How Genetic Testing Shaped Modern Medicine
How does genetic testing function? A DNA sample is extracted usually through saliva, blood, or cheek cells and is placed on chips with hundreds of thousands of probes.
The year is 2050 and Cure to Cystic Fibrosis Discovered, Customise Your Child, App to Reach 150 Years with Personalised Medical Treatments, and Antibiotic-Resistant Superbugs Defeated are all headlines of the past few years.
None of these medical feats would have been possible without the advent of genetic testing. However, to better understand what the future of genetic testing holds one must reflect on our past and go back to the year 2020.
First, it is crucial to understand what are genes and DNA that make us unique. Deoxyribonucleic acid (DNA) is the molecule that withholds the genetic code of organisms.
All the DNA information, the genome, is stored as a code of four chemical bases which are adenine (A), guanine (G), cytosine ( C ), and thymine (T).¹ The genome is all of an organism’s DNA including the bases necessary to read and maintain it.
The chromosomes inside the nucleus of a cell are the DNA molecules which hold the genome of an organism. Inside of the 23 chromosome pairs, there is a code encrypted with about 3 billion letters of the chemical bases A, C, T, and G. Cells decode these letters into 3 letter amino acids which are the building blocks of proteins.² The order of these letters is the genome sequence.
From decrypting the meaning of this code we can achieve medical feats such as picking the ideal drug to beat a cancer diagnosis, uncovering our ancestral homelands, discovering abnormalities of an unborn baby and identifying risks of diseases one might develop.
Homo sapiens have over 99% of the same genome sequence. However, this leaves us with 3,000,000 base pairs of variation that make us unique.
So, you might ask yourself what exactly genetic testing is. Genetic testing is a type of medical test that points out changes in chromosomes, genes, or proteins.
Genetic tests can diagnose or rule out a suspected genetic condition or calculate the chance you will develop or pass on a genetic disorder. In theory, there are currently three main different methods of genetic testing.
The first one is a gene test or more precisely a molecular genetic test which examines single genes or short parts of DNA to pin down mutations that can lead to a genetic disorder. The next type is the chromosomal genetic test that scans whole chromosomes to identify large genetic changes such as a copy of a chromosome.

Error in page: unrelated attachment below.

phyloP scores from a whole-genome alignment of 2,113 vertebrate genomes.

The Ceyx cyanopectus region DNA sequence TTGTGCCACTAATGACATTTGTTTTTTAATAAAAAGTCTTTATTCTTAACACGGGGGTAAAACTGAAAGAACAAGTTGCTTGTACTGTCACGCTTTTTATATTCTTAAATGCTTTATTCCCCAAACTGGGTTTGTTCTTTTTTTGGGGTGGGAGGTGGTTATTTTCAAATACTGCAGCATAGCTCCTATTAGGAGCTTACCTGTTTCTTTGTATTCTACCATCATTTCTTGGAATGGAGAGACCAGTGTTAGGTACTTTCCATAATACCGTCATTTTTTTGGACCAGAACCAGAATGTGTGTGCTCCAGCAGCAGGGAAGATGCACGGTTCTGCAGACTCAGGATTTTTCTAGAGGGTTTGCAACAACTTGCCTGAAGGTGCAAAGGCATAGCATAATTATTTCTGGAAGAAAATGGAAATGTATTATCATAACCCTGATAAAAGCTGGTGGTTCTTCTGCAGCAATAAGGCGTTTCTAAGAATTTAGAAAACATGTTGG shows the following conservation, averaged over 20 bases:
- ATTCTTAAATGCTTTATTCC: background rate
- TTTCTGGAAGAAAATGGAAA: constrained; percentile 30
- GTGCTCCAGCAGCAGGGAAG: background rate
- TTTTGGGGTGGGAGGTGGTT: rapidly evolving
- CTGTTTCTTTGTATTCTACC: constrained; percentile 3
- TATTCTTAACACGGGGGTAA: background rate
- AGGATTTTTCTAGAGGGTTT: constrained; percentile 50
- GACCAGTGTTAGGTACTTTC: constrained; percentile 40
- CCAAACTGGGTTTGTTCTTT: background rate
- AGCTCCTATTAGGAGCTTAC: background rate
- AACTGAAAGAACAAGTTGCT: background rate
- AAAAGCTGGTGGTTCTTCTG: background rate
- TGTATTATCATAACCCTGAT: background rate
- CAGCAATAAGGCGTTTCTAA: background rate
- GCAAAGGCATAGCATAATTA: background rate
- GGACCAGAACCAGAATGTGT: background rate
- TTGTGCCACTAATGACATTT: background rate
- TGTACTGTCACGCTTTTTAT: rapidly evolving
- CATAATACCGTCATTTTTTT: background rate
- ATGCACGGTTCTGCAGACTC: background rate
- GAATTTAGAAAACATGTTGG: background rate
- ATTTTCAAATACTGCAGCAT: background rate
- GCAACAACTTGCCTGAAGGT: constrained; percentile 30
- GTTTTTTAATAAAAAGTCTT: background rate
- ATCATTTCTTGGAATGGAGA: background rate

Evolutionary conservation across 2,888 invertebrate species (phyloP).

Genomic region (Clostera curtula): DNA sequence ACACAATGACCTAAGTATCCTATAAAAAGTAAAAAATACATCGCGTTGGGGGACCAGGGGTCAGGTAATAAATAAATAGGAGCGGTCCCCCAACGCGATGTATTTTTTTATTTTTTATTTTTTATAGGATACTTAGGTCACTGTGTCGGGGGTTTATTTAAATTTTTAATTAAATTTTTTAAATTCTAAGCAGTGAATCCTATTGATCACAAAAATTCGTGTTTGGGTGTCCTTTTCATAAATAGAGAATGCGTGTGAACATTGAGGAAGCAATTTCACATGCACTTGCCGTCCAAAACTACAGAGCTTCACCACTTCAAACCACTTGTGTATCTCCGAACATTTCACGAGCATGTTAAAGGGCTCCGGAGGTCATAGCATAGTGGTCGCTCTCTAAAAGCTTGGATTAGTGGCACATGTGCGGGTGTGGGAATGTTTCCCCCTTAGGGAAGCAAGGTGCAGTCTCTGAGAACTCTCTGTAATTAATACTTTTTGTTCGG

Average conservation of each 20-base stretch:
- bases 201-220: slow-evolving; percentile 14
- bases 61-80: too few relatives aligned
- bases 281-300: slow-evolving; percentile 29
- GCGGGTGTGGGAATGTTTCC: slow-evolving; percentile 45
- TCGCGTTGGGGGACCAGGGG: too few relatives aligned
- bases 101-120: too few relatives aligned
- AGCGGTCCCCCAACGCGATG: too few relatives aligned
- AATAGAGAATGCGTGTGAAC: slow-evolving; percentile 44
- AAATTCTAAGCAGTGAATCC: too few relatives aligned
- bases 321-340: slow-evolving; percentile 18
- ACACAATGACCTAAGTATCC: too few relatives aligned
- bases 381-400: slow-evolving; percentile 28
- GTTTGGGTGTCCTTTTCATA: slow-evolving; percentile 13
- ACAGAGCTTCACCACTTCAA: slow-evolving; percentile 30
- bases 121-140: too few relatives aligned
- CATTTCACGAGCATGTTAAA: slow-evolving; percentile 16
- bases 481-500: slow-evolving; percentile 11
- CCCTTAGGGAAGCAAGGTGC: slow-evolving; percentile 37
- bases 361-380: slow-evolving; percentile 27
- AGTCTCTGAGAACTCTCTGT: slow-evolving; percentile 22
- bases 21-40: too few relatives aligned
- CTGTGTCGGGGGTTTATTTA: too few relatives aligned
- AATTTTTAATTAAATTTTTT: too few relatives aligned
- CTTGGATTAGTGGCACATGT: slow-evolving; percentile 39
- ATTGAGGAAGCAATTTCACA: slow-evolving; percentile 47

These tests can be used for prenatal testing to identify if an unborn child will have Down or Edwards syndrome caused by a duplication of chromosome 21 and 18, respectively. The final main method is a biochemical genetic test that measures the amount and activity of proteins to indicate variations in DNA which may account for a genetic disorder.³
How does genetic testing function? A DNA sample is extracted usually through saliva, blood, or cheek cells and is placed on chips with hundreds of thousands of probes. Probes are single strands of DNA that emit a bright burst when a matching sequence is discovered.
These microarrays search through a person’s genome for single nucleotide polymorphisms (SNPs) which are variants.¹ SNPs are used to find out the probability for a person to develop a certain disease or illness.
The reason that genetic testing has revolutionized today’s medicine is its numerous fields of application. It is possible to diagnose a genetic condition which is key for appropriate treatment.
Furthermore, if one is found to be prone to a genetic condition, then regular check-ups and precautions can be taken to reduce the risk factor.
Genetic testing can also be used to test for inherited conditions such as Huntington’s disease or cystic fibrosis which are linked to monogenic conditions. Pharmacogenetics is another important application of genetic testing which helps identify the most effective medication and dosage for a disease.
Carrier testing is important for prospective parents to test if both have a copy of genetic mutation which causes a genetic disorder when two copies are prevalent. An example of this disease is sickle cell anaemia.⁴
Many of these genetic tests are useful during pregnancy and infancy. For example, prenatal testing can detect abnormalities of an unborn baby’s genes. Recently a new method of prenatal testing has been developed which can detect baby’s DNA via a pregnant mother’s blood.
Genetic testing has additionally found its way to the in vitro fertilization clinic where embryos are tested for genetic abnormalities before implantation in the uterus.
The most common type of genetic testing is newborn screening. Newborns are tested for genetic and metabolic abnormalities.⁴ Detecting these abnormalities early means that care and treatment can start right away.